Cedars-Sinai Medical Center is helping lead the field in Los Angeles when it comes to using virtual reality to manage pain in hospital patients.
The Beverly Grove hospital drew VR experts from across the nation for a symposium last week on the emerging medical uses for the technology.
“At Cedars-Sinai, we are having tremendous results using VR to help patients reduce pain levels,” said Dr. Brennan Spiegel, a gastroenterologist and director of Health Service Research, author of a recent VR study, in a statement. “In fact, our study shows a 24 percent drop in pain levels for patients using VR.”
The two-day conference on March 28-29, led by Spiegel and his VR researchers, drew some prominent names in the emerging field of therapeutic VR to discuss its uses, challenges and medical future.
They included Skip Rizzo, director of medical VR at USC; Kim Bullock, director of Stanford University’s VR Clinic; Dr. Daniel Kraft, chair of medicine for Singularity University; and David Rhew, chief medical officer at Samsung Electronics America.
The confab focused on the goggle headsets – now used in entertainment, teaching and health care – that can transport users into a vastly different world.
Cedars-Sinai, one of its earliest adopters of VR technology for medical uses, published a study last May that showed how the 3-D goggles can cut pain in patients suffering from joint injuries to cancer. The research showed it took as little as 15 minutes of what the study dubbed “immersive distraction” – such VR rides in a helicopter over scenic Iceland or an oceanic swim among a pod of whales – for results to be seen.
The technology may be useful to treat chronic pain, which afflicts more than 25 million patients in the U.S.
Chronic pain conditions are often treated with opioids, which have been fingered as a major cause in the opioid epidemic sweeping the nation.
Travelers Cos. Inc. this month announced a collaboration with Cedars-Sinai, Samsung Electronics America, Bayer and AppliedVR Inc. of Century City to test a VR pain-reduction kit for acute orthopedic injuries in a 16-month clinical trial.
“The opioid crisis doesn’t just cost money, it costs lives,” Spiegel said. “We need to find ways to stem the tide without relying entirely on medicines.”
Data on Dollars
Some statistical morsels from the health care and biotech market table:
San Francisco-based Doximity Inc. reported in December that Los Angeles physicians earned on average $350,000 a year in 2017, which trailed the national average of $356,000.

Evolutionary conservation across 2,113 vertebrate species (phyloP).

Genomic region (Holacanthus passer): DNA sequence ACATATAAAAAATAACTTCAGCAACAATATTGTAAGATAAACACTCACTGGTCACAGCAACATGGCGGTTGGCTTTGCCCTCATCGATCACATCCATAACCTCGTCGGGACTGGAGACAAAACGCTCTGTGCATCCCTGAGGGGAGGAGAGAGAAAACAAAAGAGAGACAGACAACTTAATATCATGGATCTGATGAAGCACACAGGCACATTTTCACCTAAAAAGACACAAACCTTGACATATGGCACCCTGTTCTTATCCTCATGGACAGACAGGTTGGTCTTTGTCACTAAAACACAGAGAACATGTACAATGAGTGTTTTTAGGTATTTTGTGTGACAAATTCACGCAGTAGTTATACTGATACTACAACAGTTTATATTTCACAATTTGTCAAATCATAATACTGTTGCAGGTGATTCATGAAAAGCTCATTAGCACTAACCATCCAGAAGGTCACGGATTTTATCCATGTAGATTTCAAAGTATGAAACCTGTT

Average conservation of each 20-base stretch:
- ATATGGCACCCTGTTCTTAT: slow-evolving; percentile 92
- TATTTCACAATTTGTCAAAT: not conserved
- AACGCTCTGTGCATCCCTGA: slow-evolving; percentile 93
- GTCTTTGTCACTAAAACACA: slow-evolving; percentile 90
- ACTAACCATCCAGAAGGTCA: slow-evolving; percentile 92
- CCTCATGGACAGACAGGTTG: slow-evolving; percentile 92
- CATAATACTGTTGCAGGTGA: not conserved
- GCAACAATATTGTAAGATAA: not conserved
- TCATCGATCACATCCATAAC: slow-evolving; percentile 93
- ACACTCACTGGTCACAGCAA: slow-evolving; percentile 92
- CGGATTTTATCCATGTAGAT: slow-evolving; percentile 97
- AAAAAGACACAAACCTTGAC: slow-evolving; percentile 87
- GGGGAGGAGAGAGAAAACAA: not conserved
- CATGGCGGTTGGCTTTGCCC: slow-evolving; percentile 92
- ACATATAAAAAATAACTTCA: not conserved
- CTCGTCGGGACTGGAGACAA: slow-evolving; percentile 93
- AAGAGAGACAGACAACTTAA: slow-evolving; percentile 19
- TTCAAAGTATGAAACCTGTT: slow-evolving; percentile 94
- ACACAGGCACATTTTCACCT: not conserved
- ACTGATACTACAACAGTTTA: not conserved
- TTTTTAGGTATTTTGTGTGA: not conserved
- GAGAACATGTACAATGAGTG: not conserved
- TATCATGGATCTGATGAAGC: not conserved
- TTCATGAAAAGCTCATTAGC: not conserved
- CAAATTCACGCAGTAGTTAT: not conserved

The company, which claims it is the largest online professional network for physicians, said last month that it revised its study with more input from Los Angeles doctors – who got a hefty raise.
Doximity bumped up L.A. doctors’ average earnings to $371,227 in 2017, six percent more than previously reported. Doximity now ranks Los Angeles physicians as the highest-paid in the U.S., according to the firm’s revised data.
In the biotech realm: Cancer immunotherapies such as those developed by Kite, a Gilead Co. of Santa Monica are expected to fetch billions in revenue in the next few years, according to Frost & Sullivan.
The Mountain View-based global business consulting firm reported this month that adoptive T-cell therapies that engineer a person’s immune cells to kill cancer are expected to reach $3.9 billion in revenue by 2022.
Promising clinical trials in CAR-T and T-cell receptor therapies have inspired billions in research from biopharma firms, small companies and research institutions such as UCLA and City of Hope.
In the pharmaceutical realm: The so-called Internet of Things is also expected to reap big bucks.
The connectivity software business is expected to be worth $2.4 billion by 2020, according to London-based GlobalData, up from $420 million in 2015. In North America and Europe, the combined IoT market is expected to reach $1.5 billion.
Pharmaceutical IoT is expected to transform clinical drug trials, drug disclosure, manufacturing and supply chains, as well as remote patient monitoring.
‘Hero of Family Medicine’
Hats off to Dr. Jay W. Lee, chief medical officer at Venice Family Clinic, for being hailed by a professional physicians group as a “hero of family medicine.”
The California Academy of Family Physicians gave Lee the 2018 hero award, singling him out last month from its 10,000 members for his leadership and legislative advocacy.
Lee was the first Korean-American on the academy’s board when he served in 2015 and 2016. The organization credited him for working to address a shortage of primary care physicians, increase physician diversity, ensure access to all patients and increase the voice of family physicians in health policy.
Staff reporter Dana Bartholomew can be reached at firstname.lastname@example.org or at (323)556-8333.
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